Item 32 is an important book with the perfect provenance: The Navigator: Containing Directions for Navigating the Monongahela, Allegheny, Ohio and Mississippi Rivers. This is an 1811 "improved and enlarged" seventh edition of a book first published in 1806. Zadoc Cramer's guide was the primary resource at the time for those who navigated the rivers in what was then the American West. The provenance is that of Samuel Clemens, who worked the Mississippi River as a pilot during his youth, taking the penname "Mark Twain," a nautical term. Many of his works were centered on the Mississippi. This copy was not used by Clemens in his piloting days. It was given to him by New York businessman Augustus G. Paine when Clemens was 74 years old, just a year before he died. He has signed the copy "S.L. Clemens 1909." Priced at $12,500.
Speaking of the sudden appearance in the Mediterranean, item 157 is a watercolor, in six panels, showing four views of Graham Island. Graham Island, the British name (the Sicilians call it Ferdinandea) appeared off the coast of Sicily in July of 1831. It wasn't a miraculous appearance, but simply the result of a large volcanic eruption under the sea. It wasn't the island's first appearance. It had arisen from the sea four or five times before dating back into antiquity. Each time it sank back into the sea, its surface subject to rapid erosion. This time there was a major eruption. The island reached a height of 200 feet and a circumference of almost three miles. It quickly resulted in an international dispute. Its strategic location in the Mediterranean made it a desirable possession for several nations. England laid its claim, but so did Sicily, France and Spain. As the nations argued, the island sank. It was no more durable this time than the others. By December of that year, with the nations still disputing its ownership, the last of Graham sank into the sea. It made another very brief appearance 30 years later, and volcanic rumblings a few years ago put people on watch again recently. Currently, it sits about 20 feet below the sea. Another rising will probably not lead to a similar international incident; its close proximity to Sicily likely will make it Italian property. Along with the illustrations this manuscript includes a small map and a description of the rise and fall of the little island. The unknown author was probably an officer onboard the American ship U.S.S. Boston. $2,500.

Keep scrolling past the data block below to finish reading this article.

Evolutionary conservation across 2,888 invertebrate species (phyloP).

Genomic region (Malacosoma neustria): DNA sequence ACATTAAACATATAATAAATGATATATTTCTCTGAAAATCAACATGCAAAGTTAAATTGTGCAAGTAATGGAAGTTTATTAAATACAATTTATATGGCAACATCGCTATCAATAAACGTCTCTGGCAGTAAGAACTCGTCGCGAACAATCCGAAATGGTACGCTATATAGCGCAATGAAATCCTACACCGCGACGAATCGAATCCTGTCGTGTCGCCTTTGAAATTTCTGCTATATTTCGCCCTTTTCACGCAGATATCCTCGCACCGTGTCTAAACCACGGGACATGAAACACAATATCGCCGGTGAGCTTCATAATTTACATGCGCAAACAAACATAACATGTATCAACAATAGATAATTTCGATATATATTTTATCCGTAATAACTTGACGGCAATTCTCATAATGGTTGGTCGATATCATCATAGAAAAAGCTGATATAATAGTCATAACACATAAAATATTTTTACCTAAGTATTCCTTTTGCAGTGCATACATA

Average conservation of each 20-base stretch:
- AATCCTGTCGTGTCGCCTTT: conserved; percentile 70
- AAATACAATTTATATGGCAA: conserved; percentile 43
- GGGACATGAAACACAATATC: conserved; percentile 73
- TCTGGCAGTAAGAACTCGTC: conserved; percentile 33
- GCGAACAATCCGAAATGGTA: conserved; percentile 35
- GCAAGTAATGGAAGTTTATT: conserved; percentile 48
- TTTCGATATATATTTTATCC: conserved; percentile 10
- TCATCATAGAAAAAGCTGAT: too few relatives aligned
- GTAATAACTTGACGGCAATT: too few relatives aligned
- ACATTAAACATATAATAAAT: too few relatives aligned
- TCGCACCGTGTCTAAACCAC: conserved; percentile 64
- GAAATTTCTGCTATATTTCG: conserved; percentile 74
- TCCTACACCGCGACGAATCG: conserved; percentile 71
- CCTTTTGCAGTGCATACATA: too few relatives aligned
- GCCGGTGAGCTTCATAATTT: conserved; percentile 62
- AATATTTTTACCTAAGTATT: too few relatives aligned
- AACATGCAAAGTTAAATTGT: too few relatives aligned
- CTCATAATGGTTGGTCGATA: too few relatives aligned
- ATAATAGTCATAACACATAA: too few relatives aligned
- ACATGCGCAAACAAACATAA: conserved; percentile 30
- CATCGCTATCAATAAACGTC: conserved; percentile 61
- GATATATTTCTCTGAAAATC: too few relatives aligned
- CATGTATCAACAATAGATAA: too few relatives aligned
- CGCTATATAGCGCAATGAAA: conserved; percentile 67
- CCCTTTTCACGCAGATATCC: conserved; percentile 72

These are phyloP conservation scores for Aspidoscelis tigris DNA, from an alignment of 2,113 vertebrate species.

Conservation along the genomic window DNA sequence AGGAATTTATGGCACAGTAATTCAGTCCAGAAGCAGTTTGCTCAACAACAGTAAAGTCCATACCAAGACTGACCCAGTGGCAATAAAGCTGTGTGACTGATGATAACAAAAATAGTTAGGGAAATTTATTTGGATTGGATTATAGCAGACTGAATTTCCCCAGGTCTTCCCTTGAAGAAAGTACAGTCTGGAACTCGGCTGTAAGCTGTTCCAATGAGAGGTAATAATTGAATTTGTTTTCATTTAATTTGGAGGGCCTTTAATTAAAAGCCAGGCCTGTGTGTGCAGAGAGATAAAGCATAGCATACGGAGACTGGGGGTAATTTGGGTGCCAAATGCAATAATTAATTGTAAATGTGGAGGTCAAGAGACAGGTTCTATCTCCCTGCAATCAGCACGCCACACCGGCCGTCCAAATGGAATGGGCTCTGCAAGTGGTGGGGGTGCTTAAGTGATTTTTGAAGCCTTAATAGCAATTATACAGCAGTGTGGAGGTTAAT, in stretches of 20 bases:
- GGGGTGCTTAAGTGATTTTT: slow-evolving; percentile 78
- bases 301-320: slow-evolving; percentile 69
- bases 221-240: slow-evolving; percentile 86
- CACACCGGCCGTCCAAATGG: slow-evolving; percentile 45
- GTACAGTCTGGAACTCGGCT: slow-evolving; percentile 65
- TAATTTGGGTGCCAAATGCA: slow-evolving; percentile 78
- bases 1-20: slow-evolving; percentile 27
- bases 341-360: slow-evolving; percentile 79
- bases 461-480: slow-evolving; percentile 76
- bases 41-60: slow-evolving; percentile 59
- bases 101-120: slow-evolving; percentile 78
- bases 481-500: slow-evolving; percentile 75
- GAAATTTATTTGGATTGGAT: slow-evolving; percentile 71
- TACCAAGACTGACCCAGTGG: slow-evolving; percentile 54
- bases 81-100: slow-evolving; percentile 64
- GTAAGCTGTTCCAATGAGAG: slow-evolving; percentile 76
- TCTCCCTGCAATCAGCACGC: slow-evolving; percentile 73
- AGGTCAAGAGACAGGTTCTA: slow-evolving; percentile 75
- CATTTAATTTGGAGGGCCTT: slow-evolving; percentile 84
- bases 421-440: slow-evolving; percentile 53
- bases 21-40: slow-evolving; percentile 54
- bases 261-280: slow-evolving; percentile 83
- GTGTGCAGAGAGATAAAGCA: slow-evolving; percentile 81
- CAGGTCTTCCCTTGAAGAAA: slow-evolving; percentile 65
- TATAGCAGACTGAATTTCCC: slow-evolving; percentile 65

Item 4 is an odd piece headed Convict Catechism, from the 1880 Georgia gubernatorial election. This race pitted regular Democratic Governor Alfred H. Colquitt against former Senator Thomas Norwood. The Republicans nominated no candidate, leaving the still sizable black vote up for grabs. Neither Colquitt nor Norwood had any particular history of friendship toward blacks, and ultimately the vote was split, as blacks who supported each candidate hoped it might result in better treatment for them in a South that was rapidly turning more hostile. This campaign piece for Norwood was obviously intended to sway black voters by portraying Colquitt in the worst light possible. It claims that under Colquitt's administration, black male and female prisoners were chained together, with 25 illegitimate children "born of mothers lying chained promiscuously in bunks or on the ground among the male convicts." It also claims that Colquitt knowingly permitted black convicts to escape so that they could be tracked down and torn apart by bloodhounds, and that Colquitt supported the Ku Klux Klan. It's not clear whether this pamphlet helped Norwood with black voters (or helped Colquitt with whites), but Colquitt was reelected. $1,000.